For lenses with high CRA angles at off-axis regions 17, the microlens and filter combination 18 are shifted for the pixels around the edges of the image sensor, as shown in FIG. 1B. This microlens (& filter) shifting also achieves a high QE for the off-axis collimated light with high CRA. For lenses with low CRA angles in off-axis regions, the filter and microlens combination 18 may not be shifted.
FIG. 1C shows an image sensor 10 that comprises of many rows and columns of the image pixel 1. As described above, the pixels around the edges of the image sensor 10, may have their microlens and filter combination shifted to compensate for the shift of the collimated light due to the position of those pixels
When the image sensor is placed and integrated in a camera, the light rays falling on the pixels of the image sensor are not collimated anymore, because of focusing from the camera lens, as shown in FIGS. 2A and 2B. Since the microlenses of the pixels are designed for collimated light, they do not focus the non-collimated incoming light rays at the photodiode. This leads to light loss and QE degradation, which becomes more significant in lowlight situations.
Typically, in a low light situation, digital cameras use a “fast lens” with low f-number to improve low-light sensitivity of the camera. That is, a camera lens with a larger maximum aperture (a smaller minimum f-number) is called a fast lens, because it delivers more light intensity to the focal plane and therefore achieves the same light collection with a faster shutter speed. However, additional light collected by fast lenses have steep angles which are attenuated by the pixels since they are not directly focused on the photodiode layer of the pixel. This leads to a minimum low light sensitivity improvement when fast lenses are used with FSI pixels. As a result there is a need for improved pixel QE for low light cameras.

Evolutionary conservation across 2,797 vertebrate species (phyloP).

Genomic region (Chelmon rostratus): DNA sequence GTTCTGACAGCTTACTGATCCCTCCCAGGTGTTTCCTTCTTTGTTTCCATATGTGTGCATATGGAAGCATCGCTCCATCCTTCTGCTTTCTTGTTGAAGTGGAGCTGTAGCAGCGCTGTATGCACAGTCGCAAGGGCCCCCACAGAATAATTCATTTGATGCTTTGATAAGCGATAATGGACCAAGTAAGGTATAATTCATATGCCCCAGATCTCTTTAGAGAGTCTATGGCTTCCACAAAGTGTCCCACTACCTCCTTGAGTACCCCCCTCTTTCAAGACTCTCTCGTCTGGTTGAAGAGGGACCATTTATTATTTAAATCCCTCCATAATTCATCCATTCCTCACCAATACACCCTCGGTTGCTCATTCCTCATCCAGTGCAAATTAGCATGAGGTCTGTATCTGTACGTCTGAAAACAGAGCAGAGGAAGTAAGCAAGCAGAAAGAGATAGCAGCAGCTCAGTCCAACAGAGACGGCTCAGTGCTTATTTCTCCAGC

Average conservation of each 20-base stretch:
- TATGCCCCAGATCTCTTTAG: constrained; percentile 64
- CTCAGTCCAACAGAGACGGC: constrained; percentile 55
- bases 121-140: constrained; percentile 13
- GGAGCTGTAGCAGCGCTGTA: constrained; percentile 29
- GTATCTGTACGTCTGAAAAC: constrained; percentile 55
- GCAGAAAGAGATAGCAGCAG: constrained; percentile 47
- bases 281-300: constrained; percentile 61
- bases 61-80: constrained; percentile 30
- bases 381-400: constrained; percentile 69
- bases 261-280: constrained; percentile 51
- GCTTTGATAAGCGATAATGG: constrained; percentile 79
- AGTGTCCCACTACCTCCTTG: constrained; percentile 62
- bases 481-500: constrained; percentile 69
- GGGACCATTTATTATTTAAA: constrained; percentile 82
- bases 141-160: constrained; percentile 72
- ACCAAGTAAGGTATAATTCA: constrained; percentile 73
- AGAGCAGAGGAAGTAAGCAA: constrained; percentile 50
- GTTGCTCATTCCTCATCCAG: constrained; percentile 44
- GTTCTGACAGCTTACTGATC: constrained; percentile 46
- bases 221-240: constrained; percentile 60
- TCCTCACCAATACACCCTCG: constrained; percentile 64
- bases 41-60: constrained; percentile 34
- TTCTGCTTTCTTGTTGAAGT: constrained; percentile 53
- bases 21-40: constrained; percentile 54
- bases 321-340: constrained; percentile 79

SUMMARY
In some embodiments, the present invention is an improved pixel for low light cameras that includes dual layer optics. That is, the image sensor according to the present invention includes two microlenses for each pixel.
In some embodiments, the present invention is an image sensor for low light cameras. The image sensor includes a plurality of image pixels. Each image pixel comprising: a photodiode layer; an oxide layer; a metal layer; a first microlens layer for focusing an incident light onto the photodiode layer; and a second microlens layer formed on top of the first microlens layer for generating a collimated light from a sharp-angled light from a low light camera and illuminating said collimated light to the first microlens layer to be focused on the photodiode layer.
In some embodiments, the present invention is an image pixel comprising: a photodiode layer; an oxide layer; a metal layer; a first microlens layer for focusing an incident light onto the photodiode layer; and a second microlens layer formed on top of the first microlens layer for generating a collimated light from a sharp-angled light from a low light camera and illuminating said collimated light to the first microlens layer to be focused on the photodiode layer.
The second microlens layer may be a convex lens layer, a concave lens layer, or a combination thereof. In some embodiments, the second microlens layer may be formed on the first microlens layer by optical lithography and thermal reflow process.
BRIEF DESCRIPTION OF THE DRAWINGS
FIGS. 1A and 1B show a conventional front side illuminated (FSI) pixel.
FIG. 1C shows an image sensor comprising of several rows and columns of an image pixel.
FIGS. 2A and 2B show a conventional front side illuminated (FSI) pixel being used in a camera with a lens.
FIGS. 3A and 3B illustrate a dual layer pixel-optics, according to some embodiments of the present invention.